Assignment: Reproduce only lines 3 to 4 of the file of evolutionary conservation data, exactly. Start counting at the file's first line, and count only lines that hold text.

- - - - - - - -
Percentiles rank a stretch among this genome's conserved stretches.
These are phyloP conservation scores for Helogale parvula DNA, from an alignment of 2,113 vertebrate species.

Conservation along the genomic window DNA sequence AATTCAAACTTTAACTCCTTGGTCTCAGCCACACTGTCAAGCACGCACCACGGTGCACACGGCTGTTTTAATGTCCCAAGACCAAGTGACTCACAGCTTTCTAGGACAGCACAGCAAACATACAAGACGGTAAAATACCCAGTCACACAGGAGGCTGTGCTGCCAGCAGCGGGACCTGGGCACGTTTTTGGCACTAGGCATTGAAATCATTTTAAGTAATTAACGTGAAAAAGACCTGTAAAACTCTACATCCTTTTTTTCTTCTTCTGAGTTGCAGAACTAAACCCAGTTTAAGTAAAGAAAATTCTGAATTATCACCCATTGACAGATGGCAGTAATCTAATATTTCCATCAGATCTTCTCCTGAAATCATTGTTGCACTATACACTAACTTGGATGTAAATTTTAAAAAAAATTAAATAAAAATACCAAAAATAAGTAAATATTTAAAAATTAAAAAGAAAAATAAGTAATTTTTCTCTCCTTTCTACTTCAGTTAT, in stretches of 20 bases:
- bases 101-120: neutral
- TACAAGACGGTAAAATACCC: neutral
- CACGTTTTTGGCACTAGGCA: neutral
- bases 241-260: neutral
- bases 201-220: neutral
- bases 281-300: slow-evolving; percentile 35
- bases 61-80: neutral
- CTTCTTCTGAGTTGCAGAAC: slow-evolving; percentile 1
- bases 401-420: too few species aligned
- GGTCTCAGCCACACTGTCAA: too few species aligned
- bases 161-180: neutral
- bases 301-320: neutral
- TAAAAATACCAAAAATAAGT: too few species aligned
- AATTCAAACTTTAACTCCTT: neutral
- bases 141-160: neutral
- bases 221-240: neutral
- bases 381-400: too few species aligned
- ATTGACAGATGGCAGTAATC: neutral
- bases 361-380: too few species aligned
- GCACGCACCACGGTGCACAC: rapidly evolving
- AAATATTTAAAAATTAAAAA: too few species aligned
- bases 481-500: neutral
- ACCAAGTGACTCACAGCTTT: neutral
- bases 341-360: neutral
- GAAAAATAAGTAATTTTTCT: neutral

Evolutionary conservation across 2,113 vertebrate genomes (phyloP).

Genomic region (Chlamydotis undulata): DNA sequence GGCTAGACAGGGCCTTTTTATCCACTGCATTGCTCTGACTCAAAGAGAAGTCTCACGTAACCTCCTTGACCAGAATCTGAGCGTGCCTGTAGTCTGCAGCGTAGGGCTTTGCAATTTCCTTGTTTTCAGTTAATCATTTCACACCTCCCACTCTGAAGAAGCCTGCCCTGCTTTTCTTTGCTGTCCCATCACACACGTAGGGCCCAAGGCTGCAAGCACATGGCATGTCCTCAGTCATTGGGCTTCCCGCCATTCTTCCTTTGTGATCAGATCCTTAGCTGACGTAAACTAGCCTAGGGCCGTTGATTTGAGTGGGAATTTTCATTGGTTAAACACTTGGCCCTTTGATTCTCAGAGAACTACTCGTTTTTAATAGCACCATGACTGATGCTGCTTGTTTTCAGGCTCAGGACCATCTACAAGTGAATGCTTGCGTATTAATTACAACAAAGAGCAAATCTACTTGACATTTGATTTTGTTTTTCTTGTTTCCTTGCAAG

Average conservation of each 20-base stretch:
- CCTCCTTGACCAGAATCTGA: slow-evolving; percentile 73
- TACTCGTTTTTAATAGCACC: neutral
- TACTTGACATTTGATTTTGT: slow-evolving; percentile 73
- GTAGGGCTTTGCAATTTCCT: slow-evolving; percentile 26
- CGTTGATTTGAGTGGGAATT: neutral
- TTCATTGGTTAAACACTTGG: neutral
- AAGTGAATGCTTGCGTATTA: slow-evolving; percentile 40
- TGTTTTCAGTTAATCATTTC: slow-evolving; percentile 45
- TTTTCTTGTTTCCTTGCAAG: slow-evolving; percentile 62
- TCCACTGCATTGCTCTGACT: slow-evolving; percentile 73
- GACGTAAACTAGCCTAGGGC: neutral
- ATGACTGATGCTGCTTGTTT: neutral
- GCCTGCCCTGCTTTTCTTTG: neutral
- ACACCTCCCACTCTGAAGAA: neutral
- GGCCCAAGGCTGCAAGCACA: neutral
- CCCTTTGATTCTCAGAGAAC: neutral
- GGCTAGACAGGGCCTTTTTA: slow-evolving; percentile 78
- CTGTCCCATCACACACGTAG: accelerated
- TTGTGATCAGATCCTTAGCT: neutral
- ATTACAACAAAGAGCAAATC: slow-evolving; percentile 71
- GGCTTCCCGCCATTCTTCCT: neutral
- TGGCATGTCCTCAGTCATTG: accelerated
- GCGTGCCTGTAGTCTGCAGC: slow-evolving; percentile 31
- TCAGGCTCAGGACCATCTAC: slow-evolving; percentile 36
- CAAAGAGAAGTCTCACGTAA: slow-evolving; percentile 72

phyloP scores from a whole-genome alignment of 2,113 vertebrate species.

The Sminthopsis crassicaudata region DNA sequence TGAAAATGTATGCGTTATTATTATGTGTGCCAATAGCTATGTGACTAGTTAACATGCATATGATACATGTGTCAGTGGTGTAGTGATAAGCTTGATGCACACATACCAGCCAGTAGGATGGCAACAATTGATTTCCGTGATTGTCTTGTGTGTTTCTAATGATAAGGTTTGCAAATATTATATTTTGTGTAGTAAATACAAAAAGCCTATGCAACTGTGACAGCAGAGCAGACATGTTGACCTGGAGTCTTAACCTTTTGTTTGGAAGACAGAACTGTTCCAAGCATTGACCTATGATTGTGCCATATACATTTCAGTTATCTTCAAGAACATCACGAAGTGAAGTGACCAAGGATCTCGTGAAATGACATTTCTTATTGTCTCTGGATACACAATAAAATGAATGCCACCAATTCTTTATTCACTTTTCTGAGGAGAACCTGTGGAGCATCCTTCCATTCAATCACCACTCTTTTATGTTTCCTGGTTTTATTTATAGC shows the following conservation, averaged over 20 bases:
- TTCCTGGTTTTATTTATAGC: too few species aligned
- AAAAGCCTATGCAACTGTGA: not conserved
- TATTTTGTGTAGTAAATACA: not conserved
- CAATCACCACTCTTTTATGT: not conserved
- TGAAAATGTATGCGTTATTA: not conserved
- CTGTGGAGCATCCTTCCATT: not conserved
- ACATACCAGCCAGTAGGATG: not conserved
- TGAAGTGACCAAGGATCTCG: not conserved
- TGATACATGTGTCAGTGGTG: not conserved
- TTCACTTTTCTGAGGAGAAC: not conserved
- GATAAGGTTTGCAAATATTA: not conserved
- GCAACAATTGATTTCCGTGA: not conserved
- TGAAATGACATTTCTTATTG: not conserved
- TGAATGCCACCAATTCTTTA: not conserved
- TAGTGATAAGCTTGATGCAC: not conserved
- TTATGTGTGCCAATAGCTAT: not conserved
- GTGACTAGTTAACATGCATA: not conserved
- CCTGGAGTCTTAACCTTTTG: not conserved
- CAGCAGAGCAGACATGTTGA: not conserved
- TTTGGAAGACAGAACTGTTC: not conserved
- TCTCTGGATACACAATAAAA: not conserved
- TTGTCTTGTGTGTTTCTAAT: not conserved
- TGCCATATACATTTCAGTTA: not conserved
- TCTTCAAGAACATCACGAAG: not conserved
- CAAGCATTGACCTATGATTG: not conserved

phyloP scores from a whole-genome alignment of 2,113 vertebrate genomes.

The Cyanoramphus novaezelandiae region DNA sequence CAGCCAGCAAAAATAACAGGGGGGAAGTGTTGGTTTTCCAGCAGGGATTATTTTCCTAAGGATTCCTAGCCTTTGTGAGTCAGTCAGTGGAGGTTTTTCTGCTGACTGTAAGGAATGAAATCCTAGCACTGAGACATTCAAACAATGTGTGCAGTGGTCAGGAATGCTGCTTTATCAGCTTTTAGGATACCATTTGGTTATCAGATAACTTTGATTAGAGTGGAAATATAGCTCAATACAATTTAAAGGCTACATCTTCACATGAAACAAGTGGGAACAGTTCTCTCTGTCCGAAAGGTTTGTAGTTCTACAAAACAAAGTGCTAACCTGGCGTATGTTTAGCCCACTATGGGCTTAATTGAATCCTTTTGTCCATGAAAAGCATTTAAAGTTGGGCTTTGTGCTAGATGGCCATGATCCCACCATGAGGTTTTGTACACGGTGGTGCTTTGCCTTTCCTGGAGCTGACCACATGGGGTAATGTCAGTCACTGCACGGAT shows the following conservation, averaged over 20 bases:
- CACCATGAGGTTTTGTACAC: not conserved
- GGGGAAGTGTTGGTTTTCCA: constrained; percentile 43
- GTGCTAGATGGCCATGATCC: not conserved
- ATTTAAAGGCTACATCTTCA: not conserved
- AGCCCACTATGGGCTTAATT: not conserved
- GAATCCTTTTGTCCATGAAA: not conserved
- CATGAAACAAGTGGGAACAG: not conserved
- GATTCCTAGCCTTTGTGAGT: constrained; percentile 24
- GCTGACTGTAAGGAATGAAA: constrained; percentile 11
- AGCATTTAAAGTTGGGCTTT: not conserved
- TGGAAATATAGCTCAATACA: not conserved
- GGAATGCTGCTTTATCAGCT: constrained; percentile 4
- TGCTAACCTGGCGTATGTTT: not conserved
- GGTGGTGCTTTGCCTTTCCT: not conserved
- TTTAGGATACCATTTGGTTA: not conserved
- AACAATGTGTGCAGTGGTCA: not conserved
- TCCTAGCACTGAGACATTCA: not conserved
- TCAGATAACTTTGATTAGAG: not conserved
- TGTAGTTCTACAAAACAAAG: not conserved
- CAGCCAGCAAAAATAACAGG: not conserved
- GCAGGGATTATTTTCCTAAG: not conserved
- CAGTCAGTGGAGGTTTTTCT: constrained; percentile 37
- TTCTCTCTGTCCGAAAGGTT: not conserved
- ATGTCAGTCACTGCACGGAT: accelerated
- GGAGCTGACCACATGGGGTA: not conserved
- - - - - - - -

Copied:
Conservation along the genomic window DNA sequence AATTCAAACTTTAACTCCTTGGTCTCAGCCACACTGTCAAGCACGCACCACGGTGCACACGGCTGTTTTAATGTCCCAAGACCAAGTGACTCACAGCTTTCTAGGACAGCACAGCAAACATACAAGACGGTAAAATACCCAGTCACACAGGAGGCTGTGCTGCCAGCAGCGGGACCTGGGCACGTTTTTGGCACTAGGCATTGAAATCATTTTAAGTAATTAACGTGAAAAAGACCTGTAAAACTCTACATCCTTTTTTTCTTCTTCTGAGTTGCAGAACTAAACCCAGTTTAAGTAAAGAAAATTCTGAATTATCACCCATTGACAGATGGCAGTAATCTAATATTTCCATCAGATCTTCTCCTGAAATCATTGTTGCACTATACACTAACTTGGATGTAAATTTTAAAAAAAATTAAATAAAAATACCAAAAATAAGTAAATATTTAAAAATTAAAAAGAAAAATAAGTAATTTTTCTCTCCTTTCTACTTCAGTTAT, in stretches of 20 bases:
- bases 101-120: neutral